When the week one matchup between the Cincinnati Bengals and Cleveland Browns commences on Sunday, both teams will get a glimpse of where they're at, in terms of their respective rebuilding processes. The Bengals began their process this tumultuous offseason, both by bringing in younger veterans through free agency and the draft, as well as using the odd addage "addition by subtraction", choosing not to bring back players like Terrell Owens and Chad Ochocinco. Though they've kept their head coach that they've had for the past nine seasons, the Bengals have new faces everywhere, including at quarterback.
The Browns seem to have been in rebuilding mode really since they re-entered the NFL back in 1999. But it most recently began again with the hiring of Mike Holmgren as Team President. Through Holmgren, the Browns feel that they have found their franchise quarterback in Colt McCoy (drafted in the third round in 2010), as well as their head coach of the future in newly-hired Pat Shurmur. Some feel that this team is poised to take the next step in a year or two, and those associated with the Browns seem to feel pretty good about themselves.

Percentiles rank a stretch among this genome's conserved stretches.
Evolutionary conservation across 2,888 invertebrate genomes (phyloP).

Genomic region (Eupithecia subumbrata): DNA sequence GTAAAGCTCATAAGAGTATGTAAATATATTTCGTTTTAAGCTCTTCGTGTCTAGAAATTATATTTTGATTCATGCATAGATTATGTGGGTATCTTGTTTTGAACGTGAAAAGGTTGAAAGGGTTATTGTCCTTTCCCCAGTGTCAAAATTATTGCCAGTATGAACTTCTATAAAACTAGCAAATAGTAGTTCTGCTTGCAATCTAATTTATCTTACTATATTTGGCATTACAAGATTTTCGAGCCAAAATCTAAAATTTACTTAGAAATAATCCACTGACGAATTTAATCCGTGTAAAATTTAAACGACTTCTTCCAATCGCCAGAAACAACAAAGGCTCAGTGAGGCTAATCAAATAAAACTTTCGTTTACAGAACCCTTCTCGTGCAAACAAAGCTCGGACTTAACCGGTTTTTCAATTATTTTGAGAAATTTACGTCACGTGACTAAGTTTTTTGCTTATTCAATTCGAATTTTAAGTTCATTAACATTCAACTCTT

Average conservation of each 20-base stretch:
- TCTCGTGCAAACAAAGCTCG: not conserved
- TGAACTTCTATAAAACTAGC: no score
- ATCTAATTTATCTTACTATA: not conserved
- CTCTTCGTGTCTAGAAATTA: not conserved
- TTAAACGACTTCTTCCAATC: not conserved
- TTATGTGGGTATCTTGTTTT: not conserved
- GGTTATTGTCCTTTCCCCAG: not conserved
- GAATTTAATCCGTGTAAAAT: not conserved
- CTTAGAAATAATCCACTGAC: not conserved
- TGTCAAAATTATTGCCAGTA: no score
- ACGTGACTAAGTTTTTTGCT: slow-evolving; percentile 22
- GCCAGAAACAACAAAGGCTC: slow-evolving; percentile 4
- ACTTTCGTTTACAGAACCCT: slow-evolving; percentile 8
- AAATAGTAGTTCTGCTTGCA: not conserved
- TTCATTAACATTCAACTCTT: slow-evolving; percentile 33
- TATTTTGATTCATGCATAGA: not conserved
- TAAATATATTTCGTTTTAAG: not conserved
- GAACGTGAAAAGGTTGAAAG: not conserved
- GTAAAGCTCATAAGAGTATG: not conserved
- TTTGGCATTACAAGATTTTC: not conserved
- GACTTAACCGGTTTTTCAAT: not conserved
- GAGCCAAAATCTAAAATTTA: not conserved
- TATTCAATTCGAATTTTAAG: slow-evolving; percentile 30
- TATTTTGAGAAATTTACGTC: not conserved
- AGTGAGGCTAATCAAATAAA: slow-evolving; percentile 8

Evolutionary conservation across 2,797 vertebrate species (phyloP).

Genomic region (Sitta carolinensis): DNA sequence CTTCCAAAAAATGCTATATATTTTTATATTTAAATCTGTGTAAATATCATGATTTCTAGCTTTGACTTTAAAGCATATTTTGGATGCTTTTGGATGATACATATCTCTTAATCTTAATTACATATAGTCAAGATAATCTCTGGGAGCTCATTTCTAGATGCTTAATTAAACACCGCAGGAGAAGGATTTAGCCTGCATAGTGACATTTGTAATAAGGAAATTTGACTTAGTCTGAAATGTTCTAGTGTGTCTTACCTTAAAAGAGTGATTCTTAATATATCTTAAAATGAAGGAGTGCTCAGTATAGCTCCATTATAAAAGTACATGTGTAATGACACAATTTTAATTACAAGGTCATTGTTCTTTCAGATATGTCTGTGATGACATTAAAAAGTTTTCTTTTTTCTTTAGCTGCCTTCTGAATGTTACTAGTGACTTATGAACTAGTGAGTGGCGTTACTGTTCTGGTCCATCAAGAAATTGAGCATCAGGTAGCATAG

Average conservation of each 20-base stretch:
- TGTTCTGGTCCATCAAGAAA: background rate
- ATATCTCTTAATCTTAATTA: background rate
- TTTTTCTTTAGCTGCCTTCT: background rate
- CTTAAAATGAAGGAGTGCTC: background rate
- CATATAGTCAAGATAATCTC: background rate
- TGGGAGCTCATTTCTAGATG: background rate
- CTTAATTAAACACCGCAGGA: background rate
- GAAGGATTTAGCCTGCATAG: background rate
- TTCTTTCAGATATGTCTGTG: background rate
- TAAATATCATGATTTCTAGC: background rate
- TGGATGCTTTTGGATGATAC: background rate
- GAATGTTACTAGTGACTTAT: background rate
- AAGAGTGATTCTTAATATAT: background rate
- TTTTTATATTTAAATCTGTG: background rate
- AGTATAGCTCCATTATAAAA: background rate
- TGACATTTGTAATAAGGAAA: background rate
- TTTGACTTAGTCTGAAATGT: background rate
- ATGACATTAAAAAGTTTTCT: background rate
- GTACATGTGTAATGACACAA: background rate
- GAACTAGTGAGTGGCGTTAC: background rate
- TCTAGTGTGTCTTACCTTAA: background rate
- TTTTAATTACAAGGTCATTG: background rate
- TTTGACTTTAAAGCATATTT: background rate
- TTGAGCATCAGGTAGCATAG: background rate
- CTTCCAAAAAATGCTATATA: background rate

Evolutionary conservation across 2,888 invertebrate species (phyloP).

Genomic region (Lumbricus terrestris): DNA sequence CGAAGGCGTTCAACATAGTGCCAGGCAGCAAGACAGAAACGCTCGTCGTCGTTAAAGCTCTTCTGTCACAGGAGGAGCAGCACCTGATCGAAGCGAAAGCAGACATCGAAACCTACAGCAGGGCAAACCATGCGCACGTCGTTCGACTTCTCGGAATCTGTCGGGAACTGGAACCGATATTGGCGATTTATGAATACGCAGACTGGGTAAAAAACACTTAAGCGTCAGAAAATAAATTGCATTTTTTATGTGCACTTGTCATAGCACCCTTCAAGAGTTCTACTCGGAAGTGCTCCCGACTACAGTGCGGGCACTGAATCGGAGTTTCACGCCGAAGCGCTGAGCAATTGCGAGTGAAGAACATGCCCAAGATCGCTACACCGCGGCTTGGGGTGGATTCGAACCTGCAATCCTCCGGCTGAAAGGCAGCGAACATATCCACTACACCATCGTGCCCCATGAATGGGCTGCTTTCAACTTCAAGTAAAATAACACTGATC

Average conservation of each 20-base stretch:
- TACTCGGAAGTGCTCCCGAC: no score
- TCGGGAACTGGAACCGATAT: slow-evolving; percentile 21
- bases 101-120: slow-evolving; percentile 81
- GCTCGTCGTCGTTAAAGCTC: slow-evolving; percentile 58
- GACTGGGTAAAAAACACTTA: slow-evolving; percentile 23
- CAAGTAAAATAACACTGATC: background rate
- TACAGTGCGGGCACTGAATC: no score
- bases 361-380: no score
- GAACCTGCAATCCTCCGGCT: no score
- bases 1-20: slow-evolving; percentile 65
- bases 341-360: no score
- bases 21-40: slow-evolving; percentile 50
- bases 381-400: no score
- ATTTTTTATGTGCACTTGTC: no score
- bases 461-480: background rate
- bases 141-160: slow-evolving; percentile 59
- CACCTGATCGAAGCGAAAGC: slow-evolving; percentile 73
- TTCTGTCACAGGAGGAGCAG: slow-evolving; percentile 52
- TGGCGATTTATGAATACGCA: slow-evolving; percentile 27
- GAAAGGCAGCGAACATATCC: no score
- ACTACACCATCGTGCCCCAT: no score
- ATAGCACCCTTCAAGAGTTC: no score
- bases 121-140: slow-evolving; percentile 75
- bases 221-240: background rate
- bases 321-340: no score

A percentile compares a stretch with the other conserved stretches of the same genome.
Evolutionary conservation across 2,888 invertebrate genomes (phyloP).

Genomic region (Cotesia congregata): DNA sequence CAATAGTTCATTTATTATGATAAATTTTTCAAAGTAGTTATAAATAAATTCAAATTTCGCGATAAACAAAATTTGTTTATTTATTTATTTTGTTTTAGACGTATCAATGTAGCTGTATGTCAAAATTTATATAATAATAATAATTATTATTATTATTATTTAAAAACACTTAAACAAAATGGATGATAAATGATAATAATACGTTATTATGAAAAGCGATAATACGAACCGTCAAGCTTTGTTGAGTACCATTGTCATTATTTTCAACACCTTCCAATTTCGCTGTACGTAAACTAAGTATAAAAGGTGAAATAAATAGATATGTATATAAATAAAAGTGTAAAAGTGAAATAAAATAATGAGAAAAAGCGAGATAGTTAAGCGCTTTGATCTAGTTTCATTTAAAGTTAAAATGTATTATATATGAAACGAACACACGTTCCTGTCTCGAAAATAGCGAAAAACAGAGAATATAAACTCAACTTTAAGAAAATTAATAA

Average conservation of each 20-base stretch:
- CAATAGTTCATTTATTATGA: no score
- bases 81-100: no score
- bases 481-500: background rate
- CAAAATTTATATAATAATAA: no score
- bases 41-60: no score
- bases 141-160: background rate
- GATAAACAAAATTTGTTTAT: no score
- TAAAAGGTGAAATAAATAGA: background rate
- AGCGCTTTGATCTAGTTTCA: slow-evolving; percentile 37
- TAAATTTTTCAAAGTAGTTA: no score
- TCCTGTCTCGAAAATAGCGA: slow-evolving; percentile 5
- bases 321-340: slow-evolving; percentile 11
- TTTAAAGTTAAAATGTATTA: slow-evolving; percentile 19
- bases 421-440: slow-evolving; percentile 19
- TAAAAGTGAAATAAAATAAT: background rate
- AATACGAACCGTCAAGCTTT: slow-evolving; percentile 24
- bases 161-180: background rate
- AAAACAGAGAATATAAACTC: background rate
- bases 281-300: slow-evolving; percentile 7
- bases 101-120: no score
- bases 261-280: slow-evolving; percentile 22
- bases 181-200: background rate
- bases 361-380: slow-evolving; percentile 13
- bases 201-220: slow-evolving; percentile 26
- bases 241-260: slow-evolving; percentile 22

Unfortunately, for both teams, neither of them have gotten off to a good start to their respective seasons in recent history. The Bengals have been notoriously slow on opening day, posting just a 3-5 record under Marvin Lewis. Historically speaking, the Bengals seem to come out flat on most opening days, making turnovers and penalties while scoring few points (see Opening Day 2009, versus the Denver Broncos). With a much younger team and a lockout-shortened offseason to prepare, it's not out of the realm of possibility that we could see more of the same from the boys in stripes.
While the Bengals have had their struggles on Opening Day, the Browns have been absolutely dismal. According to the beloved ESPN AFC North blogger, James Walker, the last time the Cleveland Browns won on Opening Day was in 2004, when they beat the Baltimore Ravens.
Historically, the Browns are awful in season openers. The team is 1-11 in Week 1 games since returning to the NFL in 1999. The Chris Palmer era, Butch Davis era, Romeo Crennel era and Eric Mangini era all got off to losing starts.
Walker goes on to say that this year's opener against the Bengals is as good of an opportunity as any to end this awful streak that they've been on. Cincinnati's rebuilding process and youthful roster that I mentioned earlier playing into his opinion.
Oddly enough, these two teams haven't faced each other much at all in the first week of the season. Since 1999, The only time they faced off in week one was in 2005 and the Bengals won that matchup, 27-13. They have faced off four times in that same span on week two of the season, though. It seems the schedule-makers usually put round one of the "Battle of Ohio" in the first month of the NFL season, with round two usually being in the last month or so of the season.
Based on these stats, it looks like something has got to give this Sunday.
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